United Way Information & Referral352-332-4636 or 211

Social Security Administration 800-772-1213

ACCESS program 866-762-2237

Alachua County Social Services 352-264-6750

Haven Hospice 1-800-727-1889

Caregiver Resources Online
by Susie Lyons, MSW, LSCW

Administration on Aging

Alzheimer’s Disease Training

American Academy of Home Care Physicians

American Institute of Stress

Caregiver Newsletter

Department of Elder Affairs

Mid-Florida Area Agency on Aging – Elder Hotline 1-800-963-5337  Main Office 352-378-6649  Fax:  352-378-1256 and Email:


Social Security

Veterans Administration

Most Dependent to Least Dependent Resource Guide
by Susie Lyons, MSW, LCSW

End of Life Care :

  1. Palliative Care GVAMC � End of Life (2 weeks or less OR symptom management while receiving chemotherapy or radiation treatment).
  2. Inpatient Hospice Care LCVAMC Hospice Unit (last few months of life).
  3. In-home Hospice from a local Hospice (when prognosis is less than 6 months) 24/7 phone access.

Long Term Care in Facility :

•  Funding Sources: Private pay/Medicare/Long Term Health Insurance/Medicaid

•  Community NH (apply for Medicaid with period of spend down. Primary residence, are, some savings not counted as assets

•  Private Pay: Assisted Living Facility (ALF)

•  VA Community Residential Care homes

Short-Term Rehab :

•  VA Geriatric Evaluation and Management (GEM) Intensive Rehab, 3-4 weeks (inpatient)

•  VA Extended Care/Rehab in LC VA NHCU (up to 90 days) less intensive rehab (~$97 co-pay after first 21 days from some people)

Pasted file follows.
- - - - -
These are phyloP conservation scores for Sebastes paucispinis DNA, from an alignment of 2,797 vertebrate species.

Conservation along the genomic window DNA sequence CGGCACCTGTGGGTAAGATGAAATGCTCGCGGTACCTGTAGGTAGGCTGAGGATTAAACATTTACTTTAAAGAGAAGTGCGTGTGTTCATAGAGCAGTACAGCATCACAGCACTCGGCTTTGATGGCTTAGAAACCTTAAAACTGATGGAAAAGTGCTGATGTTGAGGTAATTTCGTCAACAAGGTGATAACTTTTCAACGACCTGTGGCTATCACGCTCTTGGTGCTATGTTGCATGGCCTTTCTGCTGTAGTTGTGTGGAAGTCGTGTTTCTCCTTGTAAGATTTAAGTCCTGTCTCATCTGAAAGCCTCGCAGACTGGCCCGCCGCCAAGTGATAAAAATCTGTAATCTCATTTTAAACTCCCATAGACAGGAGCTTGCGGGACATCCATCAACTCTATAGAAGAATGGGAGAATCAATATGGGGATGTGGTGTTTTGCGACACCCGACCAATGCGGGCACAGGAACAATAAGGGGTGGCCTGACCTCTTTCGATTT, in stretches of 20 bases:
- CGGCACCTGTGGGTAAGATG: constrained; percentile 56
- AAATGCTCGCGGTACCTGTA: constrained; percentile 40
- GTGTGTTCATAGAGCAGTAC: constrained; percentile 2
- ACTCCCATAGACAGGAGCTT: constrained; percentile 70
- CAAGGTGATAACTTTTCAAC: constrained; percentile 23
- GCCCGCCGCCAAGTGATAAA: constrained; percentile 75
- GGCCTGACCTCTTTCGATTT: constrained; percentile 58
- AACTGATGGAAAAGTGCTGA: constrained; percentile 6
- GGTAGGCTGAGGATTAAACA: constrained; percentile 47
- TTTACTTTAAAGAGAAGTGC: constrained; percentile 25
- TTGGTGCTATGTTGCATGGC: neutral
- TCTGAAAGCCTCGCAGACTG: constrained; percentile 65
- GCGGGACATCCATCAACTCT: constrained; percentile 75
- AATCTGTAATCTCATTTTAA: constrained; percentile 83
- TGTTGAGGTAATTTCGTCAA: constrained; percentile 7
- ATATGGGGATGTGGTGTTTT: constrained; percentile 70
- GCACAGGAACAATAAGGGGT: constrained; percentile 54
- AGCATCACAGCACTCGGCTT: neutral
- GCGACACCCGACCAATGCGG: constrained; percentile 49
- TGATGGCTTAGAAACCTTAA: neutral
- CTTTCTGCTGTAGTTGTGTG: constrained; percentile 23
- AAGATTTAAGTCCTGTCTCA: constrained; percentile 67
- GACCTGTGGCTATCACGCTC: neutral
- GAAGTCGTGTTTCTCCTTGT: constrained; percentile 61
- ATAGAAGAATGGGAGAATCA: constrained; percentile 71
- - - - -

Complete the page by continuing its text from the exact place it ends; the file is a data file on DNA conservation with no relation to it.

Home Based Interventions to Maximize Independence :

•  Advance Illness/Palliative Care Home monitoring with technology

•  Home Based Primary Care (HBPC at home instead of coming out of house to Geri-Firm Primary Care)

•  Lower ADL monitoring Program (LAMP)

•  Home safety evaluation and recommend and procure grab bars, equipment, and access to Home Improvement and Structural Adaptation (HISA Grant), remote monitoring, etc

•  Aid & Attendance claim application thru Vet Service Officer in County where veteran resides.

Special Group of Resources for People Caring for Veteran’s with Dementia

(mid-advanced stages) :

•  Home Health Aid/Homemaker (through Home Health Agency)

•  Either form of Respite:

•  In-patient respite at Lake City VA NHCU twice yearly 13 days each time.

•  In-home respite though VA (2x/mo ~4 hours)

•  In-home respite through Elder Care, Catholic Charities (when available)

•  Adult Day Health Care (Altrusa House open 6:30am � 5:30pm, 2002 NW 36th Avenue, Gainesville, FL 352-377-7708 and (Blessed Trinity 5 SE 17 th St. Bldg L, Ocala, FL 352-671-2823).

Living at Home Alone :

Lifeline 1-800-543-3546 ext 3050 (several companies who offer this service) ~ $38-$40/mo. (free activation coupons available Security Alert through VA that dials 911 immediately. Veteran had to have h/o falls, failed Gait & Balance program.

11/18/08 Susie Lyons, MSW, LC SW

Geriatrics Health Facts

In 1990 4% of the U.S. population was 65 years of age or older; that segment is now more than 13% and it is projected to be over 20% by 2030 – the most rapidly growing age group within the population. {Source: Kyle, L: A Concept Analysis of Healthy Aging. Nurs Forum 2005; 40:45}.

In 2000, 41.6% of adults aged 65+ did not have a high school degree. {North Carolina Study Commission on Aging (2004). Report to the Governor and the 2004}.

More than half (55%) of those ages 55 and older have been diagnosed with arthritis/joint problems. Of those with arthritis, 28% reported that arthritis adversely affected their usual activities and/or the nature and amount of work that they perform (2003). {N.C. Department of Health and Human Resources, Division of Public Health. (2003). The Health of North Carolinians: A Profile, Raleigh, NC).

 Aging & Health A to Z:  Geriatrics – Basic Facts and Information